Humans are now the main force transforming the Earth. The impact of our activities exceeds that of geophysical forces and the natural world. It’s the Anthropocene age, the age of the human and all our planetary mess: climate change, loss of biodiversity, urbanization, technological acceleration...
The University of Ottawa is offering the first program in Canada on the Anthropocene, to prepare tomorrow’s leaders to understand today’s issues in an interdisciplinary setting.
These unique undergraduate and master’s paths offer courses in English or in French.
An emerging field of study in a high-impact research environment
The University of Ottawa is the ideal place to study the Anthropocene. Our members work within a very large pool of governmental and non-governmental organizations with major influence on our society. The University also holds a Research Chair on the Urban Anthropocene jointly with the Université de Lyon’s École urbaine.
The Department of Geography, Environment and Geomatics offers an interdisciplinary undergraduate microprogram and a science master’s with a concentration in the Anthropocene (with a research or internship option).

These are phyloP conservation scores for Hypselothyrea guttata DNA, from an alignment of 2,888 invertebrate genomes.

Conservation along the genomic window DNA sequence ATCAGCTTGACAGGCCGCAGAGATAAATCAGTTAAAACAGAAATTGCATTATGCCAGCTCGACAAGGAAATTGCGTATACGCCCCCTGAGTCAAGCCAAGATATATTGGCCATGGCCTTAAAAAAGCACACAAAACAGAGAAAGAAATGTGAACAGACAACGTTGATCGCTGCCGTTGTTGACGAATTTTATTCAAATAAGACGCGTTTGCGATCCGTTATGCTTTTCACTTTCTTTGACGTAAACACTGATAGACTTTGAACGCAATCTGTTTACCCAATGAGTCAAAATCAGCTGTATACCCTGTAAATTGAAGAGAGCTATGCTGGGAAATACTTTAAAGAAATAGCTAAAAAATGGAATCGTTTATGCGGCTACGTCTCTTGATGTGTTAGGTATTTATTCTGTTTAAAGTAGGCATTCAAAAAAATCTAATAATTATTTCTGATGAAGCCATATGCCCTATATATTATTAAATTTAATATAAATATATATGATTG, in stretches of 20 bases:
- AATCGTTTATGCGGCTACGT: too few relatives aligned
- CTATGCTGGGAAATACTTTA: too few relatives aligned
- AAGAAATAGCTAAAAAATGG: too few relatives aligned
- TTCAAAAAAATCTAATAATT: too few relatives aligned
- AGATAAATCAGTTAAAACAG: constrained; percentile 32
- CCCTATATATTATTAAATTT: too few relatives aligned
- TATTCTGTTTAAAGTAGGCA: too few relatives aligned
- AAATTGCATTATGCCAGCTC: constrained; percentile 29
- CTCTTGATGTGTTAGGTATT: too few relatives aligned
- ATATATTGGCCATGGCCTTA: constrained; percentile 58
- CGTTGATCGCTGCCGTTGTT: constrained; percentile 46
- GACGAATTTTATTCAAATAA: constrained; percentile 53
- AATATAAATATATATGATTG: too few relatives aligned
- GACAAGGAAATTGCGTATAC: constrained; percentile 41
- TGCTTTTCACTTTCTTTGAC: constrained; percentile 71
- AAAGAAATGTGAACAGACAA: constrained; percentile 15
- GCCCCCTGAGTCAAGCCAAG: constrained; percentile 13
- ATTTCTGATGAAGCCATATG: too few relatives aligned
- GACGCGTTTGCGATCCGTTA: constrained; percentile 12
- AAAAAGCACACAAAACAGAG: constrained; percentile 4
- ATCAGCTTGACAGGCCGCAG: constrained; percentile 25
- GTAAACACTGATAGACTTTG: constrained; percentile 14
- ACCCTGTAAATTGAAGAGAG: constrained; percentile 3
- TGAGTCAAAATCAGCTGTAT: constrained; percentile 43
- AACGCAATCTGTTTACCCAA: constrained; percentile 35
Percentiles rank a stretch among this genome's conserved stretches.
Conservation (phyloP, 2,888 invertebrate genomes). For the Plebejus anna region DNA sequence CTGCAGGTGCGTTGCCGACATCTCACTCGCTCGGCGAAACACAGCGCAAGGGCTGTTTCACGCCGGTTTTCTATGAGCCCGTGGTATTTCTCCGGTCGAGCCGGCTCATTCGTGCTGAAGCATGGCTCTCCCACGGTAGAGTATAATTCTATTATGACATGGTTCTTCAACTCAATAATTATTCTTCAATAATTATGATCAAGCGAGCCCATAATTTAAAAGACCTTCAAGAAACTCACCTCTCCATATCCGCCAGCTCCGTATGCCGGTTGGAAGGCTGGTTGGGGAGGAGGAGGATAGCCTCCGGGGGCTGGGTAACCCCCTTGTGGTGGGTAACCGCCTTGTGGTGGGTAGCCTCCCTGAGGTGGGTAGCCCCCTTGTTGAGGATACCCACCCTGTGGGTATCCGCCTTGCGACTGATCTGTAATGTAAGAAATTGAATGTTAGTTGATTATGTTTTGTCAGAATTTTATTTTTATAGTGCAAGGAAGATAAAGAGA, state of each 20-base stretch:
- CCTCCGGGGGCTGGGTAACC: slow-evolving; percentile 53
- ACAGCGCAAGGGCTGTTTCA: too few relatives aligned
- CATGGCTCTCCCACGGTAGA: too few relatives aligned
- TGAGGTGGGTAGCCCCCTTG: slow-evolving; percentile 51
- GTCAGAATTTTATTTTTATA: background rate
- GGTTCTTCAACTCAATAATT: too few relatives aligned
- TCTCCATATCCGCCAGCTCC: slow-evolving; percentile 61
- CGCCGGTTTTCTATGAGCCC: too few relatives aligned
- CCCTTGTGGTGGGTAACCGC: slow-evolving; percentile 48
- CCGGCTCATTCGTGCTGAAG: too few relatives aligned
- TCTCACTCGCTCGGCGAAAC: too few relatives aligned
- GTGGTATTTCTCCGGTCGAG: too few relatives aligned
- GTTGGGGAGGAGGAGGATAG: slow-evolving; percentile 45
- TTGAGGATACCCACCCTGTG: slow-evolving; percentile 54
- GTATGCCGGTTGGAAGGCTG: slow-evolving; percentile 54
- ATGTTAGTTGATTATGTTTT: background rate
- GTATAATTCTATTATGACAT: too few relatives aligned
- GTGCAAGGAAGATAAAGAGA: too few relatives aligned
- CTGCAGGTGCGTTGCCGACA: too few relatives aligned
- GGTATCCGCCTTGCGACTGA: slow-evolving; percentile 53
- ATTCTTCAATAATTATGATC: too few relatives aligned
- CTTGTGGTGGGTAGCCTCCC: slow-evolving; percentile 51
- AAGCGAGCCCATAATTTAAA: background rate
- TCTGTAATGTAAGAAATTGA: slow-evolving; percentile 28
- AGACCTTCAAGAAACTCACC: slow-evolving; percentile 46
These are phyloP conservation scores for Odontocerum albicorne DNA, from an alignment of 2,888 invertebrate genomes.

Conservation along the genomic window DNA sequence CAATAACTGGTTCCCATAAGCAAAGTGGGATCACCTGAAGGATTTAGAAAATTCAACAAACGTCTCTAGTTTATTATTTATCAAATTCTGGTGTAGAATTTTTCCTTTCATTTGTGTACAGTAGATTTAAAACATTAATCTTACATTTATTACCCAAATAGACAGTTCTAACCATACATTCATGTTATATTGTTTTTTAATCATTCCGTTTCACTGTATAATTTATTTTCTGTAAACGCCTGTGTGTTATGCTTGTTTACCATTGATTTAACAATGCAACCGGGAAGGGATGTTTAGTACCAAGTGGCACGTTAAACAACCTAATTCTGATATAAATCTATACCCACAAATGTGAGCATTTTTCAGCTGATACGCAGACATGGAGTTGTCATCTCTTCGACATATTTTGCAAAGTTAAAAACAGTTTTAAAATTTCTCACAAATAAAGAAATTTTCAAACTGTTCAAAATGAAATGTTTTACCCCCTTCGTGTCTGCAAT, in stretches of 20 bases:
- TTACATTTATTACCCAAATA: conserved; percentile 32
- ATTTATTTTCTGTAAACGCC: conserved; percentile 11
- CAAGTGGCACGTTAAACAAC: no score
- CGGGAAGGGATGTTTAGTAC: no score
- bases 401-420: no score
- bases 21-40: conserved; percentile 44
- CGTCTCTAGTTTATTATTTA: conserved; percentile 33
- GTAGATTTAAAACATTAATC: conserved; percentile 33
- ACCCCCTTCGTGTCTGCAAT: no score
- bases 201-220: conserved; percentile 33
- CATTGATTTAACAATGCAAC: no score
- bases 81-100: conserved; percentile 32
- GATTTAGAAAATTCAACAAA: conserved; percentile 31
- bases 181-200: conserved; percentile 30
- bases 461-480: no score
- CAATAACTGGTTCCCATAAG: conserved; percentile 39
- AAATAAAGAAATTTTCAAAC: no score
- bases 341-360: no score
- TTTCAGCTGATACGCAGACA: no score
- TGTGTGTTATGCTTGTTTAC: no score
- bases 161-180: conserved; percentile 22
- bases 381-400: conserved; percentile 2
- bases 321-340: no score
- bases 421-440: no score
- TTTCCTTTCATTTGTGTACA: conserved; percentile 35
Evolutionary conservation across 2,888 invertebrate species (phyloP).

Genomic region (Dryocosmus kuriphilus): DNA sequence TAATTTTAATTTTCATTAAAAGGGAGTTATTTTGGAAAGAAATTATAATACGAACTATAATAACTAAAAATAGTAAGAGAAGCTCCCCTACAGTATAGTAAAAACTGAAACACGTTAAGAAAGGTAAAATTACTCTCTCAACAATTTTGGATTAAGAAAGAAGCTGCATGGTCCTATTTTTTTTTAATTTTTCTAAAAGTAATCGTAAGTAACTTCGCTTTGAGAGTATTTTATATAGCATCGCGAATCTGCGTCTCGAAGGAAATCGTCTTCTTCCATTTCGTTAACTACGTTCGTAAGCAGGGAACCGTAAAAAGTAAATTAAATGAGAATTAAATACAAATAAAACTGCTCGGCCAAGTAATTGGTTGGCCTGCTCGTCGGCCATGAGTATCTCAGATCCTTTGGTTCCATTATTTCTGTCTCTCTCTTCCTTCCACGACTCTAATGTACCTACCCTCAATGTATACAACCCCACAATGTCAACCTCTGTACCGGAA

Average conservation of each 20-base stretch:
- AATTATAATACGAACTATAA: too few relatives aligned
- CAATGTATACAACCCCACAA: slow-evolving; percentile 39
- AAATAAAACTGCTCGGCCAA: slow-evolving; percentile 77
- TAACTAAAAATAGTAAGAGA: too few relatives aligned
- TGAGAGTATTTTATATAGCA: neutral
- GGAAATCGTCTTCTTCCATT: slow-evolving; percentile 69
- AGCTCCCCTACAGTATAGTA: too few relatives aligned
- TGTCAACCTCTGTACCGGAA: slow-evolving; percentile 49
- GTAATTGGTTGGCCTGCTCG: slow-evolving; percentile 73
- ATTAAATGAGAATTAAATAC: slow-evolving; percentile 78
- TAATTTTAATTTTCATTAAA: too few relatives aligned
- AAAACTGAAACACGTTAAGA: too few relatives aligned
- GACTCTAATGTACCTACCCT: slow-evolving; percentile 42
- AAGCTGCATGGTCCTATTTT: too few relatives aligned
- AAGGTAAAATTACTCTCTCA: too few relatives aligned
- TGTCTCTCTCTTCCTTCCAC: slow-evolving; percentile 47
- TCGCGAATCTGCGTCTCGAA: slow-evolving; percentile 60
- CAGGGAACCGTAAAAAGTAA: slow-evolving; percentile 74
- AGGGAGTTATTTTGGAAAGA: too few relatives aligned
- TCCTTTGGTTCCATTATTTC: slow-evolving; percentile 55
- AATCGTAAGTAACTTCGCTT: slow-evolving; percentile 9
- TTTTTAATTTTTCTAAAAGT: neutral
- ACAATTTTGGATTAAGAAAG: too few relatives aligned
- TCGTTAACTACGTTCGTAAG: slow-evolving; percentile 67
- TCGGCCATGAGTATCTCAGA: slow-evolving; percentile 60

These programs are adapted to this complex field of study and offer combinations to cover its various aspects. Students are invited to reflect on current issues, such as global environmental challenges and the human and political dimensions of environmental change.
What does studying the Anthropocene prepare you for?
Our programs on the Anthropocene will educate those who’ll help us to rethink our social responsibilities in terms of the environment, politics, the economy and more.
"We are called to regulate and modify our behaviour for the common good more than any previous generation has had to. Learning to do this as an individual is essential to becoming a good citizen. Learning to do this as a society is essential for us to live fulfilling lives, and our children as well."
― Anders Knudby, chair, graduate studies, and associate professor, Department of Geography, Environment and Geomatics